Current study: Clinic clowns are healing again

Current study: Clinic clowns are healing again

Research on the effectiveness of laughter and good mood
More and more hospitals are hiring clinic clowns to make their stay in the unfamiliar atmosphere more pleasant for children. By visiting the cheerful and colorful fun makers, the little patients can be distracted from worries, pains and fears and instead be encouraged to laugh and be happy. But can the clowns also help the children to recover? This question is now to be answered in a joint study by the Greifswald University Medical Center and the Humboldt University in Berlin.

Clowns bring a good mood into the sterile hospital atmosphere
"Laughter makes you healthy" - this is the saying that the so-called "clinic clowns" take to heart when they try to bring some color into the dreary hospital routine at work in the children's ward. In order to make the difficult time easier for children and to distract them from pain and sadness, they create a happy, carefree mood in the waiting areas and directly in the rooms and bring laughter and joie de vivre to the otherwise rather "sterile" environment.
But does laughing really make you healthy? Scientists from Pediatric Surgery at the University Medical Center Greifswald and the Institute for Psychology / Social and Organizational Psychology at the Humboldt University in Berlin want to answer this question. The study will start on Thursday, in which the effectiveness of clown therapy in children will be examined together. For this purpose, special questionnaires have been developed for small patients, nurses, doctors and parents, Winfried Barthlen, director of Greifswald children's surgery, told the news agency "dpa".

Little research has been done on the effects of laughter
An apparently long overdue investigation, because, as the physician and cabaret artist Eckart von Hirschhausen notes, there has so far been little scientific knowledge about the effects of laughter and humor on health. “I dream that in one generation it will be possible to transfer humor research into a recognized science, with several chairs in Germany, as content in all medical and therapeutic professions, and with parties where you are ashamed of being a lawyer "Is an administrative director or tax advisor," the doctor continued.
Since December 2014, his “Humor helps heal” foundation has been working with a Brandenburg and Stuttgart clinic to find out whether patients with chest pain and psychosomatic heart problems can benefit from humor training. "In this way, we receive reliable data that allow us to draw conclusions as to whether humor can have a positive impact on health," said the senior consultant Dr. Peter Ong from Robert Bosch Hospital (RBK), Dr. Ong.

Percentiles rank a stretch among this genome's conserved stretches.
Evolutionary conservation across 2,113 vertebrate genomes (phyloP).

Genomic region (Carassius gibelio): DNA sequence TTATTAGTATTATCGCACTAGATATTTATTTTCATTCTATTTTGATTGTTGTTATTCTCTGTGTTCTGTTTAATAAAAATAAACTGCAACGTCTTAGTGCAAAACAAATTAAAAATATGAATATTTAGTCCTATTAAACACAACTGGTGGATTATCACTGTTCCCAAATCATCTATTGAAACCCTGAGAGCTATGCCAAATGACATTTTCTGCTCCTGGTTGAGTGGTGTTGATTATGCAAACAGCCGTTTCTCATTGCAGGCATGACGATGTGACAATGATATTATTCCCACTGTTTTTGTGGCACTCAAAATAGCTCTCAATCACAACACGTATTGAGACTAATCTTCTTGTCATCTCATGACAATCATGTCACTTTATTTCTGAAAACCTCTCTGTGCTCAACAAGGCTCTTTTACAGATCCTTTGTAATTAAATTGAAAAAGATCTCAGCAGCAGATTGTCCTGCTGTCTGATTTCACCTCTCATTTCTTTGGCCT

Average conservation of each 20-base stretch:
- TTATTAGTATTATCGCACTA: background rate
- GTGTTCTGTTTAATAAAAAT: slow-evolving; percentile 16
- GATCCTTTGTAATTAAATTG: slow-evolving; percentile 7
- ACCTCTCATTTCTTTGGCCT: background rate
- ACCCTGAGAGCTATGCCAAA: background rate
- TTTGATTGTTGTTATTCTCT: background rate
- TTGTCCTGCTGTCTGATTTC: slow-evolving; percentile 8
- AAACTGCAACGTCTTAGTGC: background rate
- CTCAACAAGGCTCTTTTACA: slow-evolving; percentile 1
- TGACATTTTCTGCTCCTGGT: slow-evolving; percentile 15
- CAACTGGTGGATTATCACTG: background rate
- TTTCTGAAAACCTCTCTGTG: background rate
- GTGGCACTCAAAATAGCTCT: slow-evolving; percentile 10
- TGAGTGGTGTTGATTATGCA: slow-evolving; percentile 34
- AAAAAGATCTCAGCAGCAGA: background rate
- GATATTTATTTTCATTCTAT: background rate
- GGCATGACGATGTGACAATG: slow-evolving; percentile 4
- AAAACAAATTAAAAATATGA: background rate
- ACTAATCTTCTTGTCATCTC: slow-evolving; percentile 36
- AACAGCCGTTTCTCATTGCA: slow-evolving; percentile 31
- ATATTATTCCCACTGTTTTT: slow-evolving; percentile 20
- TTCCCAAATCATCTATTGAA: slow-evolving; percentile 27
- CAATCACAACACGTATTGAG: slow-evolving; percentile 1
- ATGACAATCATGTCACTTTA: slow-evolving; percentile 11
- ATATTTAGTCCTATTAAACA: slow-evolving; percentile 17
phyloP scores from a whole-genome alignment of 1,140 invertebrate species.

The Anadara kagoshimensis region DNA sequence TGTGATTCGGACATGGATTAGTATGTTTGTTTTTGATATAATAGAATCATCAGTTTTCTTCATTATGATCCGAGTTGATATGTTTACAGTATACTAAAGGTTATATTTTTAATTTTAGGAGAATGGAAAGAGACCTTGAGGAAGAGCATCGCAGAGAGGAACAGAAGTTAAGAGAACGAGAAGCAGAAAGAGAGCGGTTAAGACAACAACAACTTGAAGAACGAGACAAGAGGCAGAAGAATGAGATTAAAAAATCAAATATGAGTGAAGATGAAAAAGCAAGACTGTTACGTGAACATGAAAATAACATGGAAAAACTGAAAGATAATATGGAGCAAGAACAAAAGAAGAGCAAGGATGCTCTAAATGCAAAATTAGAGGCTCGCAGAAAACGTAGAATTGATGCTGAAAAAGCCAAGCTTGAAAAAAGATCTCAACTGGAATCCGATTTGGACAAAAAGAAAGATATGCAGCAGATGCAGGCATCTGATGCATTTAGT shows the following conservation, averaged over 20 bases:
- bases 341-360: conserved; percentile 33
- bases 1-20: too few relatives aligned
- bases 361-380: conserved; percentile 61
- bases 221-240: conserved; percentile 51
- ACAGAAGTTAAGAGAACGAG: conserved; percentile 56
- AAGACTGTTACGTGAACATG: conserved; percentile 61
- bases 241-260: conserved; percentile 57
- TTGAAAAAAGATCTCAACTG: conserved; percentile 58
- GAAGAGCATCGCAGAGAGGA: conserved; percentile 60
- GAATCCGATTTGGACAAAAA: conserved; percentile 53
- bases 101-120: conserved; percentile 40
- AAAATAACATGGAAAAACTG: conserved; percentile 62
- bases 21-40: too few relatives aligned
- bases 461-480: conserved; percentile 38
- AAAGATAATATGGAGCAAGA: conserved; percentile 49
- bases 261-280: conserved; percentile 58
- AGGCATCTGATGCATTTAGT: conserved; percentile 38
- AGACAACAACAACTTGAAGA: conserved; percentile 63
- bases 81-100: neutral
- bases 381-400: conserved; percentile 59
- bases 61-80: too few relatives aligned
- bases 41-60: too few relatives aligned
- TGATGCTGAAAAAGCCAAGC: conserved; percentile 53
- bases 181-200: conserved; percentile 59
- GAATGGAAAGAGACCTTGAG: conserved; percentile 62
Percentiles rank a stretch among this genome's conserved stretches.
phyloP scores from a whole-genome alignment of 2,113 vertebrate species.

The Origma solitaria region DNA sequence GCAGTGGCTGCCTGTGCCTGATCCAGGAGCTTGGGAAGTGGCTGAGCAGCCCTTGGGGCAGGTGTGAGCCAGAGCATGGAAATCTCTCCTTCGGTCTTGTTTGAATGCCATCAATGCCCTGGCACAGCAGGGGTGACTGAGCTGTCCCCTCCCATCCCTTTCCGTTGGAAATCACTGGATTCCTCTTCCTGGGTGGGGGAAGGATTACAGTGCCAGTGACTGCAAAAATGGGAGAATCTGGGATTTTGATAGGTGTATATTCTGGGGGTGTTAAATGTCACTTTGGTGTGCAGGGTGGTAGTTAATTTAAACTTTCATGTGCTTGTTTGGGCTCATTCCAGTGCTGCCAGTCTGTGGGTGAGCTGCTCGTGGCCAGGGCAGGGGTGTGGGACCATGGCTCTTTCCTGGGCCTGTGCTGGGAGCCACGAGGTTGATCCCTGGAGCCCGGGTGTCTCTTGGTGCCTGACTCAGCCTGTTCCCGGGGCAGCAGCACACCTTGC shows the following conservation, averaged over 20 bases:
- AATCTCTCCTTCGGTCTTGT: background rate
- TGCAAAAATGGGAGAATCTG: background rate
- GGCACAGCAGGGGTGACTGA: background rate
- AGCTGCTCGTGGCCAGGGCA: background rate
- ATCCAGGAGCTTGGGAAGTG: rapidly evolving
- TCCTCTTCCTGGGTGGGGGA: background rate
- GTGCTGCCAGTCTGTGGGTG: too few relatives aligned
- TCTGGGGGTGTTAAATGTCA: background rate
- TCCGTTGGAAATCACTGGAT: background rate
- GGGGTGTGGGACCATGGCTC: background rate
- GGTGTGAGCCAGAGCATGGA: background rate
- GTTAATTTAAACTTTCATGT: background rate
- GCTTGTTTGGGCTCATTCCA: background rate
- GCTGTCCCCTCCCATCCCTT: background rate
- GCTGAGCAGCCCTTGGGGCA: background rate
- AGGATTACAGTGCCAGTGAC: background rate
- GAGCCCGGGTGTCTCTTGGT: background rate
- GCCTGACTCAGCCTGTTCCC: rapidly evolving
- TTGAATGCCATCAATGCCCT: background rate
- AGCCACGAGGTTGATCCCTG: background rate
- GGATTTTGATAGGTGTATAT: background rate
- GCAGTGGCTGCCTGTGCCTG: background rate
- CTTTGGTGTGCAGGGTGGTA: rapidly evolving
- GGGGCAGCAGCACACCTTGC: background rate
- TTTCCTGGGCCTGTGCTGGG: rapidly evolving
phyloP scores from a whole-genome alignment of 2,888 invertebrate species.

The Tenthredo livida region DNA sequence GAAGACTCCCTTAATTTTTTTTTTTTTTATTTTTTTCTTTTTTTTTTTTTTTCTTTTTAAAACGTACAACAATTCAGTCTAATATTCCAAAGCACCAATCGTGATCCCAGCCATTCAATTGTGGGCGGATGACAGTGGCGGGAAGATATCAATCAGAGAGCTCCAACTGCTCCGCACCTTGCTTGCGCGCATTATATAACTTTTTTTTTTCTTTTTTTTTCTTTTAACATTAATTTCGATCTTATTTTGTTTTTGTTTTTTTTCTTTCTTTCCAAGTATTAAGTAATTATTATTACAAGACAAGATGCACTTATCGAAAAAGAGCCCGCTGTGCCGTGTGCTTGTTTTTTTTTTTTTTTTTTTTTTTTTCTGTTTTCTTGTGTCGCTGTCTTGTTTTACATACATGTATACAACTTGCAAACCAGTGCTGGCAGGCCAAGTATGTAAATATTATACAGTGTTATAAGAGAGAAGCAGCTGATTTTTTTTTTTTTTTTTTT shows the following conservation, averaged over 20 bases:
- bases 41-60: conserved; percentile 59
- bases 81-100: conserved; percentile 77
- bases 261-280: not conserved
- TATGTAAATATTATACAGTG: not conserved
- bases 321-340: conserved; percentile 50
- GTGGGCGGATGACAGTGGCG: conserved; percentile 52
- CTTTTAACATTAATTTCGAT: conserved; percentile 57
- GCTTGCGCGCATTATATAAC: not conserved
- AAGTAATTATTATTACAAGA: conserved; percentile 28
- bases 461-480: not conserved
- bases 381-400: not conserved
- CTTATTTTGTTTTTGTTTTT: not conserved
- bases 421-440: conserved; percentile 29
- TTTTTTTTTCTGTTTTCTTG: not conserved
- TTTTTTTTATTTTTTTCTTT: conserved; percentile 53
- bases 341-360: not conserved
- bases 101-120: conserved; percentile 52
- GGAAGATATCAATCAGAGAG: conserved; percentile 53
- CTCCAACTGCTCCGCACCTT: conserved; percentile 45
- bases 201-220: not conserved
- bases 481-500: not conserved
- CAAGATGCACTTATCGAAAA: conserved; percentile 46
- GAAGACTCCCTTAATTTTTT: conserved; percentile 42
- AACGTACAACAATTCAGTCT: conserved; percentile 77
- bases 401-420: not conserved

As the foundation reports, there are now around 50 to 60 clubs and a total of around 500 clinic clowns in Germany - and the trend is rising. The aim is that every clinic and every old age institution give humor a permanent place in everyday life, according to a spokeswoman for “Humor helps heal” towards “dpa”.

Concentration of the “happiness hormone” oxytocin is said to enable conclusions to be drawn
"Every doctor and nurse knows from his own experience the healing effects of hope, a good mood and laughter," explains Eckart von Hirschhausen in an interview with the news agency. However, due to the many influencing factors and different courses, this can only be proven with difficulty in individual cases. Therefore, it is "all the more commendable" that the Greifswald children's surgeons would now work with several methods, the doctor continued.
In addition to the questionnaires, the new study will also determine the concentration of the so-called “happiness hormone” oxytocin in the children's saliva. In addition, it will be investigated whether the clowns also have a positive effect on the parents of the small patients and to what extent this is transferred to the children. This combined procedure should ultimately provide initial insights into whether the work of the clowns actually has an impact on the healing success, Winfried Barthlen continues.

A total of 48 small patients from the Greifswald children's clinic between the ages of 5 and 12 will be examined for the study in the coming months. Half would receive clown therapy in parallel to standard medical treatment, while the other 24 would not. "If hospital clowns are really good for the children and make everyday life in the clinic easier for the little patients, then they should be an integral part of the nursing and medical team in children's wards," said Barthlen in a message from the Greifswald University Medical Center. To do this, however, it was necessary to prove the effectiveness of clown therapy in a controlled study using precise scientific methods. (No)

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